Marsalisi Law
motorcycle safety tips


Riding a motorcycle is cool, but it’s also a lot riskier than driving a car. A motorcycle crash is almost 30 times more likely to be fatal than a car crash. So, it’s important to know how to be safe while looking cool.

1. Get in Gear

The Terminator wore a leather jacket because it looked cool; but in reality, Arnold’s reinforced leather jacket, pants, and boots are way safer than your shorts, t-shirt and flip flops. Imagine what the pavement will do to you if you’re not a cybernetic organism consisting of living tissue over a robotic endoskeleton.

If you have an open-faced helmet don’t even think about leaving the house without good glasses or goggles. Also, don’t forget your gloves.

Speaking of helmets. Wear one. Period. It doesn’t matter what the law is here in Florida. Ask yourself this: If you’re about to hit the pavement, what is the first thing you would like to make contact with the road? Polycarbonate plastic, fiberglass, Kevlar, OR your skin and skull? It’s that easy. End of story.

2. Get the right bike

If you’re 5’ 6” and weigh 135 pounds soaking wet, don’t buy some giant overpowered hog. Street bikes can weigh anywhere from about 500 lbs. to over 1000 lbs. Get a bike that fits you. Your feet should rest firmly and flat on the ground. You should be able to lift the bike off the ground. If it feels too heavy, it’s too much bike for you. The handlebars should be an easy reach. The controls should be easy to manage. There’s no shame in getting a smaller bike that’s more manageable. The experience will still be pretty much the same, but much safer for you.

3. Kick the tires

Actually you have to do a lot more than just kick the tires. You should check your bike thoroughly before riding. Unlike your car, a loose nut or bolt could cost you your life. Check the tire pressure, with a gauge not by kicking them. Check for leaks. Look for signs of wear and tear. Are you a stickler about maintenance? Good! If not, now’s your chance to check the oil, check the chain or belt, and check the suspension. Really examine the brake wear. Lastly, check the gas before you set out on any trip.

4. Put your head on a swivel

Imagine you’re invisible to the other motorists because many times you are. Drivers are more distracted than ever. Be aware of your riding space. The driver next to you may not realize you’re there until it’s too late. Use your mirrors, but also be extra cautious and turn your head and look before changing lanes. While rounding corners keep your head and eyes up and looking down the road. Defensive riding is key when you’re on a motorcycle.

5. Learn to read the road

With only two wheels it’s imperative that you are aware of changing road conditions. Even the best roads have dangerous obstacles. The brand new blacktop can have newly painted lines that can be slippery. Any curve has the potential for disaster. Potholes, loose gravel, and moisture can be hiding just around the corner waiting to take your bike out from under you.

6. Clear your head

Never ride angry. If your mind isn’t focused on the road and your surroundings, you’re just asking for trouble. If you’re emotional, intoxicated, impaired, tired, drowsy or distracted in any way your chances of being involved in an accident go way up. Make a small mistake and you could pay a big price.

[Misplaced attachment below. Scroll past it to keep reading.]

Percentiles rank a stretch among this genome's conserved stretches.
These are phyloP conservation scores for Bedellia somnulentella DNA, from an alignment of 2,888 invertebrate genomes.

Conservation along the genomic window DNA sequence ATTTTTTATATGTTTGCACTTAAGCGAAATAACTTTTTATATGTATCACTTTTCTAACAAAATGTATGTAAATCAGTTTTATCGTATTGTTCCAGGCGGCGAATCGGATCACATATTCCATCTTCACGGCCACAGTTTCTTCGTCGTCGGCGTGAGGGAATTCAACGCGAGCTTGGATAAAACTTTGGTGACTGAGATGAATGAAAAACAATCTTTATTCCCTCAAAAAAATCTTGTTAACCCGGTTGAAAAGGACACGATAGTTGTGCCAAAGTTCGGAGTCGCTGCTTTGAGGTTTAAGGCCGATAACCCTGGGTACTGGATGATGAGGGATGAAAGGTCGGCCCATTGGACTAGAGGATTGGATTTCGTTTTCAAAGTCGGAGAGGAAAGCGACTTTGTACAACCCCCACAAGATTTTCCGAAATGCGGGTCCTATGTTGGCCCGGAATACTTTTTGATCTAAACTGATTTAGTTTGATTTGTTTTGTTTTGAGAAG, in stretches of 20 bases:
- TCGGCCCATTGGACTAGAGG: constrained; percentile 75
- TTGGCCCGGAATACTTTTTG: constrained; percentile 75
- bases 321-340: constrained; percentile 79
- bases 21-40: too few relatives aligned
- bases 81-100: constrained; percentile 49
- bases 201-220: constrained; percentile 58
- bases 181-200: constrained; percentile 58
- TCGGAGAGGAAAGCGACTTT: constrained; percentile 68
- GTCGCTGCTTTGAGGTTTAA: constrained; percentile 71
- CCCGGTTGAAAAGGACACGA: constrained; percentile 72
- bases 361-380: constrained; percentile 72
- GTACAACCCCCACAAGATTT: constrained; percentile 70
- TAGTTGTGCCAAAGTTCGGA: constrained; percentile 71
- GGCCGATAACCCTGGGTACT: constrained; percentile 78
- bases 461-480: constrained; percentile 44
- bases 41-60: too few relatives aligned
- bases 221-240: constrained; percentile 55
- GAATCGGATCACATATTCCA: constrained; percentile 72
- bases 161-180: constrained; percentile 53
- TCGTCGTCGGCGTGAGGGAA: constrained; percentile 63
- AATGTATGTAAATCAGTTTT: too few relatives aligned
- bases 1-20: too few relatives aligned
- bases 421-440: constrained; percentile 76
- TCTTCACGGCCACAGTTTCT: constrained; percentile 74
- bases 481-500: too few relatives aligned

7. Have a nice day

Florida weather can change in an instant. It will be sunny one moment and a torrential downpour the next. With no windshield or roof over your head, driving rain will ruin your visibility. Also, hitting raindrops at 50 mph hurts and feels like razor blades against any bare skin. Therefore, make sure you check the weather before you head out on the open road. Have a plan for pulling over and a place to stop while you wait out the storm.

8. Backseat riders

Sharing your ride with your significant other, or hope to be significant other, is a really attractive aspect of owning a bike. But you have to follow some basic rules. First of all, is your bike even designed for two riding on it? Some sportbikes aren’t really designed for two riders. Riding solo requires skill; however, riding with a passenger doubles the ante and requires that much more skill. Give your passenger a thorough briefing before riding. Take them to a parking lot or some other safe place to practice getting on and off the bike, making turns, and getting a feel for the power, acceleration, and weight distribution.

Lastly, make sure they have on all the appropriate gear as well. Giving that person your helmet does not make you chivalrous, it makes you a potential organ donor. Ride smart.

Talk to Frank - 727.800.5052

Stay alert. But if you get hurt, Talk To Frank.

Attorney Frank Marsalisi believes that every client deserves his full attention. Your case will never be managed by a paralegal or case manager. Frank not only fights for your rights, he handles your insurance and hospital issues so you can concentrate on your medical recovery.

If you can’t come to Frank, he’ll come to you. Frank will listen to your story. He’ll consider all the facts and assess your case. He’ll give you his best advice, without charging you a penny. If you have a case, Frank will take it on. And you still won’t owe anything until you win a settlement.

Frank will stand up for you against powerful, wealthy companies and people. And if your case goes to trial, Frank will represent you personally. Frank has always been on your side. He’s a St. Pete native who has always worked for the plaintiff.

Personal attention to personal injury.